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Young Project Manager Reconstructs 200-Year-Old Chinese House in Massachusetts

Yin Yu Tang means "the desire to shelter many future generations." But for Natalia Cardelino, chief structural engineer and project manager for the Peabody-Essex Museum, Yin Yu Tang means "fabulous project."

Cardelino, a 30-year-old senior structural engineer for Richmond So Engineering , New York City, worked with Ove Arup & Partners in Boston on the Peabody Essex-Museum renovation project. Over the past six years, Cardelino has worked on transporting the two-story Chinese home called Yin Yu Tang, built 200 years ago, from China to Salem, Mass. The house was once located in the rural village of Huang Cun, approximately 250 miles southwest of Shanghai, and is now being reconstructed as an adjunct to the Peabody-Essex Museum, where it will be put on display after construction of the museum has finished. Following its $125 million renovation, the museum is slated to open in May and will exhibit centuries-old houses from around the world.

Nancy Berliner, the museum's curator of Chinese Art and Culture, in 1996 found the house up for sale. Berliner made connections with the regional administration in China and the Peabody-Essex Museum, and in May 1997 she was able to transfer the house to Salem–with a few challenges.

The building had to be taken apart and then reconstructed on the museum site. But under Massachusetts law, the building was considered new construction and had to meet current building codes. Besides being rebuilt in the traditional manner of houses from the Huizhou region, builders also worked to Chinese feng shui principles, to bring the structure into harmony with natural forces.

This required not only the usual group of engineers, architects, construction workers, museum reps, carpenters, and masons on the project, but also their Chinese equivalents; two to three carpenters and masons as well as their translators were invited from China to work on the house. Filling out the project's staff were a fire protection engineer, an electrical engineer and a plumbing engineer.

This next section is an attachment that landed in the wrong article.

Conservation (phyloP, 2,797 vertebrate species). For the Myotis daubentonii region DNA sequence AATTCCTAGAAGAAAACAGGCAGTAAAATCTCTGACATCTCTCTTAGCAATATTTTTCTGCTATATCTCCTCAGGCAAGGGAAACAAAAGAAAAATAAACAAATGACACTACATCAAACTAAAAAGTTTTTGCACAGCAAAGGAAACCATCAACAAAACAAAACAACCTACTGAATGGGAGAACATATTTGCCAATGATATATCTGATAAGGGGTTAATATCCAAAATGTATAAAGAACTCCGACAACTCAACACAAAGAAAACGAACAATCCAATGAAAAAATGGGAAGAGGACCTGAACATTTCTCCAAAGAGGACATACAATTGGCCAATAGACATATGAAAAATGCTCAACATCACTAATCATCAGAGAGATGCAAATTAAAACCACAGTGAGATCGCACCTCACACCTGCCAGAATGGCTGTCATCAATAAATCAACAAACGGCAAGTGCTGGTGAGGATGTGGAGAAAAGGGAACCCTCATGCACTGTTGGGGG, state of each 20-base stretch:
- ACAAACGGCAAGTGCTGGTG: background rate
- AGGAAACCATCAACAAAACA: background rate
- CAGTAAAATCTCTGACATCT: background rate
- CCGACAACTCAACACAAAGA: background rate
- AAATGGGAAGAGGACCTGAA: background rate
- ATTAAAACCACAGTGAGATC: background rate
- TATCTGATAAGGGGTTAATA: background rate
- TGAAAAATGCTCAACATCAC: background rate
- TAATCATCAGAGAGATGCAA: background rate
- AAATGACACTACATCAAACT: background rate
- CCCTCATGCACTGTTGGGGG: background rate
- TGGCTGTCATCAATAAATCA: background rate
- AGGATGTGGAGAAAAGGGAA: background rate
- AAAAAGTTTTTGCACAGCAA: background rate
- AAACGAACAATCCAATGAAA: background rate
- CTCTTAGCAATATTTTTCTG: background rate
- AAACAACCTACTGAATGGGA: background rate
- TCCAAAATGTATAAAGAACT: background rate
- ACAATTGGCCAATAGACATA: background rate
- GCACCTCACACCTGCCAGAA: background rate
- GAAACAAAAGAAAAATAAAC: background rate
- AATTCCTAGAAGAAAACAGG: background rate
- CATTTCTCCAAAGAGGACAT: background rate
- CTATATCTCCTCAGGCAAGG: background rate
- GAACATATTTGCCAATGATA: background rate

Cardelino joined the project in 1999, about four years after graduating from Cornell University with a masters' degree in civil engineering, and after having worked three and a half years for Arup in London and New York. Before Yin Yu Tang she had mainly done design work, but by this past September she was chief structural engineer and coordinator of the design team.

Cardelino says she was in the "right place at the right time." She says, "I was relocating up to Boston, so I was the convenient person," she says.

Cardelino credits her success to mentoring. Richman So, the Yin Yu Tang construction manager with whom she is now employed, "showed me how [to work] so that I was able to take over as project manager and structural engineer" once he left.

What was fascinating about the buildings for Cardelino was her involvement in meeting snow, wind and earthquake codes of Massachusetts. She also was able to do something relatively few structural engineers do: she not only got to work with wood and masonry, but actually got to recreate the tables used for measurements of these materials.


Although Cardelino left the project recently to relocate to New York, Yin Yu Tang holds a special place in her heart. She still has a hand in its progress, as she continues to work on the house, albeit as a consultant based in New York.

As a former professor in the building technology masters program at the Massachusetts Institute of Technology, Cardelino also has some words of advice for emerging engineers and contractors. "Once you have experience, you're not intimidated," she says. "Suffer through because they'll respect you."

She says a common feeling as a young engineer is having to prove yourself. "I was incredibly lucky that for the first two years [working for Ove Arup] I got to do mostly design work." Once you begin working in the field, according to Cardelino, there is a subtle difference: "You notice that they're not treating you like they treat others."


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